I immediately knew something was wrong. As I relayed my story, my audience laughed so hard they could hardly stand. To date, other than that she is of African descent, very little is known about the young lady’s origins. Always naked, there is nothing diagnostic to establish her provenance. Both the Spanish and English had slaves and the property through which she traverses has had a long history of African habitation, as slaves and free people. Seville Plantation was established on the site of Columbus’ initial landing in 1494. Between 1509 and the establishment of Spanish Town in1534, as a hacienda, the house and its then formal gardens overlooked Jamaica’s first capital, New Seville.  With the shift of the capital, the area’s popularity declined and the old capital fell into disrepair. Later with the capture of Jamaica by Cromwell’s forces, New Seville was abandoned. To establish their presence and prevent recapture by the Spanish, all lands on the northern side of the island were divided in varying quantities and allotted to English officers and soldiers. It was through this allotment that the ruined city of New Seville and surrounding lands became the property of English officer Captain Hemming. It remained in the Hemming family as a sugar plantation until well into the second half of the twentieth century when the property was deeded by the surviving heirs as a gift to the Jamaican people. The current house was built in 1745 by Hemming’s grandson.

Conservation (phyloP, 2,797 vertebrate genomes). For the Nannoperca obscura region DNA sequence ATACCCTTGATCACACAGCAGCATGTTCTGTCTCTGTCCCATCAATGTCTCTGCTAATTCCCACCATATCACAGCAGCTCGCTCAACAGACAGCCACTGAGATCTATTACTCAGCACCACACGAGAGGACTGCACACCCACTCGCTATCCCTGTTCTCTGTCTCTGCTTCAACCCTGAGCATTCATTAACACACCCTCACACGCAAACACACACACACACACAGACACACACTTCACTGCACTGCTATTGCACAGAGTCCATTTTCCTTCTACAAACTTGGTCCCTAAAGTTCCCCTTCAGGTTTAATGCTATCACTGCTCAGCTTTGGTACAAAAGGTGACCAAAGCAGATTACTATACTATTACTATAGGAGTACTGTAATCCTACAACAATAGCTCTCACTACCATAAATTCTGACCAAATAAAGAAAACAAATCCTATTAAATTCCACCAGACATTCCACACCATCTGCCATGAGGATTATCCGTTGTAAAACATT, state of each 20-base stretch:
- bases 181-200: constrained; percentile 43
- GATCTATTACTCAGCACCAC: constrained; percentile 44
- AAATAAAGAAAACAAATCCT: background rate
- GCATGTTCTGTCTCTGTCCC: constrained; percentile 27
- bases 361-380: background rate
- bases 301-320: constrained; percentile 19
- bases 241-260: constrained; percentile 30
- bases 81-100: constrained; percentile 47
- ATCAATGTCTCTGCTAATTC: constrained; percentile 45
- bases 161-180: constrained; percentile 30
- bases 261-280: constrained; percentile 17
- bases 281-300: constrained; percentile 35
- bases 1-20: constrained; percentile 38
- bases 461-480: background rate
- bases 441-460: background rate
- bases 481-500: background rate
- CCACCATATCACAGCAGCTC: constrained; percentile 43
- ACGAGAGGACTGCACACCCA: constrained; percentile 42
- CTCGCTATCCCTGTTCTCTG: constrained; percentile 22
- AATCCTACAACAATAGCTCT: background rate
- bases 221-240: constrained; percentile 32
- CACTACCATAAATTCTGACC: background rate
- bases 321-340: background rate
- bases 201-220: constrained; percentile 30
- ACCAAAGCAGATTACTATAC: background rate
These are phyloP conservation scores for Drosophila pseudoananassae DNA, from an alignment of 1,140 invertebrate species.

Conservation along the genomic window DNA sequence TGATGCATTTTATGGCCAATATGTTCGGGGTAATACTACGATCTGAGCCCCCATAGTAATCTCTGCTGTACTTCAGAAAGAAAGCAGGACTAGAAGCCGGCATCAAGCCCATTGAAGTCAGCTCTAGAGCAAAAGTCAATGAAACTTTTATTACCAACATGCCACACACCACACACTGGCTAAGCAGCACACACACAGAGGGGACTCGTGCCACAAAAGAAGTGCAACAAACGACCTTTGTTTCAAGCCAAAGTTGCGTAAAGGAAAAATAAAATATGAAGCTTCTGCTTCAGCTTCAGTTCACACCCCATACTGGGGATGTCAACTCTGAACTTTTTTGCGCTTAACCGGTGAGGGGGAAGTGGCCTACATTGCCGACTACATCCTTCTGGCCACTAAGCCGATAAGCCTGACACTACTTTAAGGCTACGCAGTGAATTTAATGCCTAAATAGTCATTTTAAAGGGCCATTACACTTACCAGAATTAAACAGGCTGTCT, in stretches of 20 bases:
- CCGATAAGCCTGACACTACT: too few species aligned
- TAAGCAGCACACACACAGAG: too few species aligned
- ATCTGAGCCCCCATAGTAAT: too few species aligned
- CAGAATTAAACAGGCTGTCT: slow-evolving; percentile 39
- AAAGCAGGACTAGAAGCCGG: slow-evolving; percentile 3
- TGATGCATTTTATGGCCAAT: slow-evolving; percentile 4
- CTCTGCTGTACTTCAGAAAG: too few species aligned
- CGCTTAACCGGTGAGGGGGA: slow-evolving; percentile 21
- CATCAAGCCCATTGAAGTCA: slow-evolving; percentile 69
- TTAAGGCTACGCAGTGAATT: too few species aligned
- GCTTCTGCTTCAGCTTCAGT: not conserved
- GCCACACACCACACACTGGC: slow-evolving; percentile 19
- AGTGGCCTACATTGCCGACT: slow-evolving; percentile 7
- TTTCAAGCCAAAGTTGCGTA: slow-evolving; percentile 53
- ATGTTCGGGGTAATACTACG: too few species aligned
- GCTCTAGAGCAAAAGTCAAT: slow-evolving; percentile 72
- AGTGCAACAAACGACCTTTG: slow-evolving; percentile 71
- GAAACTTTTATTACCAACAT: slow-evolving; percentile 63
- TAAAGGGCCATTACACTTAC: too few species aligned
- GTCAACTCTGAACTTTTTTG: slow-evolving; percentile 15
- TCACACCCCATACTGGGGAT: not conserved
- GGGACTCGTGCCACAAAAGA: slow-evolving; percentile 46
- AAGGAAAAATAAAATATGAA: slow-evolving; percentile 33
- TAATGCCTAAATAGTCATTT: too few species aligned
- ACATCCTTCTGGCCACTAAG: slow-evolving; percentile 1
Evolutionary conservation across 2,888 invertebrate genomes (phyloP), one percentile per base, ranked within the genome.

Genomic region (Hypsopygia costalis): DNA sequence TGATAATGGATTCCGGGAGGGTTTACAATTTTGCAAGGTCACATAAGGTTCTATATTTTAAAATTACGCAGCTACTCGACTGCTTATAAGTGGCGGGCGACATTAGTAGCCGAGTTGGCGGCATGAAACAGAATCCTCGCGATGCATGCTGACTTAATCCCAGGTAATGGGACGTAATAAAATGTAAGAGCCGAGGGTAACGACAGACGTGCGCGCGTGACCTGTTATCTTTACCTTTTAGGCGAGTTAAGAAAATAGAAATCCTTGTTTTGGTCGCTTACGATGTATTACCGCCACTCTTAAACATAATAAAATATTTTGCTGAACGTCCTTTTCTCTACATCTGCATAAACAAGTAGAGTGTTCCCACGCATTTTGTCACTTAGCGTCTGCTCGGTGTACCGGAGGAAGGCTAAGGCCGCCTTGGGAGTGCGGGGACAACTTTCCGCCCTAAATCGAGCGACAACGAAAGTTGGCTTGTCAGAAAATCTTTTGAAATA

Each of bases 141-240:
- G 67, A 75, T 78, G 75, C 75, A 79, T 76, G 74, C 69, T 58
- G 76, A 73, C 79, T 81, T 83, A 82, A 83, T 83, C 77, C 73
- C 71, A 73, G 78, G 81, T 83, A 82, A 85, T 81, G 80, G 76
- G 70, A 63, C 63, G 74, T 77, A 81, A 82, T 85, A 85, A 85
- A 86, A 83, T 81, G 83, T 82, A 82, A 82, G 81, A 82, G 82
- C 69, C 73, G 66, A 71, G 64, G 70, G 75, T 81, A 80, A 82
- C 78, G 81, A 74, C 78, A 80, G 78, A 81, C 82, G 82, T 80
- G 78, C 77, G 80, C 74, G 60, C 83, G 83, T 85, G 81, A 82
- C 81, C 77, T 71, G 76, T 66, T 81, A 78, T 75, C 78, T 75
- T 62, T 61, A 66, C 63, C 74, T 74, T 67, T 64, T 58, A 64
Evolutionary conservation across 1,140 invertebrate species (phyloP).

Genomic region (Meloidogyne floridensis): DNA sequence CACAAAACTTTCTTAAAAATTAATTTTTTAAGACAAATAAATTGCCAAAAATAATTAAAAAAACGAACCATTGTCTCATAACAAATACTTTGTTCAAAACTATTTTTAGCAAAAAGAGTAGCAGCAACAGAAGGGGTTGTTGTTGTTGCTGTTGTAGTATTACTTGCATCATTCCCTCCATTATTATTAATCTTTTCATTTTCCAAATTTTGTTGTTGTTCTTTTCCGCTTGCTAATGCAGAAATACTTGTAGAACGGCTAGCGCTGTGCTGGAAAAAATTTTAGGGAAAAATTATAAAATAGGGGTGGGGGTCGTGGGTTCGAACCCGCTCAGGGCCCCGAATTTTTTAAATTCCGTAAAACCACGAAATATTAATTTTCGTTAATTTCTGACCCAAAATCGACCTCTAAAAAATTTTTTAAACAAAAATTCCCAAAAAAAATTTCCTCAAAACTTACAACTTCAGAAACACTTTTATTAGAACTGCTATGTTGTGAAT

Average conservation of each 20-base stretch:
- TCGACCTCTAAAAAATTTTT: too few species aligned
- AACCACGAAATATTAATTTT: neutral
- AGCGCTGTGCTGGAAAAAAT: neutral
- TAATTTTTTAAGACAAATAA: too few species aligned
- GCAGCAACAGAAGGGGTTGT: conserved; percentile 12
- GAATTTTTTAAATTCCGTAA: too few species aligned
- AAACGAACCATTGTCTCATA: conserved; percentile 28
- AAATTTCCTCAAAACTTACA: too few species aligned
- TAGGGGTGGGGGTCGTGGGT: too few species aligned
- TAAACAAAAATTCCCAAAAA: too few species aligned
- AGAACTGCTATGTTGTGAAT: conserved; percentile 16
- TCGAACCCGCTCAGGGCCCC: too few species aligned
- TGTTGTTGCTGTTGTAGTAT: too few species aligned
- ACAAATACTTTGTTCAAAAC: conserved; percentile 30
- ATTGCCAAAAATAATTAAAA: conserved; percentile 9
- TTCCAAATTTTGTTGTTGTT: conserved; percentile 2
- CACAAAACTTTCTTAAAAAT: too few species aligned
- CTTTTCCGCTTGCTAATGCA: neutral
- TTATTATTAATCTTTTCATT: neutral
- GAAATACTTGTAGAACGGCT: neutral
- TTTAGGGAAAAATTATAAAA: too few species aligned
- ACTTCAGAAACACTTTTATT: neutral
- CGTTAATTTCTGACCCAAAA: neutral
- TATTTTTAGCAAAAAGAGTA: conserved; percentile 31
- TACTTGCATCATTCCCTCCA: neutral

Now it all made sense. Turns out this young lady had been haunting the property for decades and caused many young men working for the Trust to run out of their beds. Her last “victim” was the department’s graphic artist who jumped through a closed window, sustaining numerous cuts and bruises. The property was also used as a shortcut from the town of St. Anne’s Bay to a few of the surrounding hamlets. Fearful of being chased or followed home, very few young men will chance walking the property roads and footpaths alone at night. My crew, all of whom had been working for the Trust for years prior to me, were well acquainted with the rumors and history of her lying in wait for a lone, unsuspecting male. In fact, it had been less than three years since she walked in on the company’s graphic artist.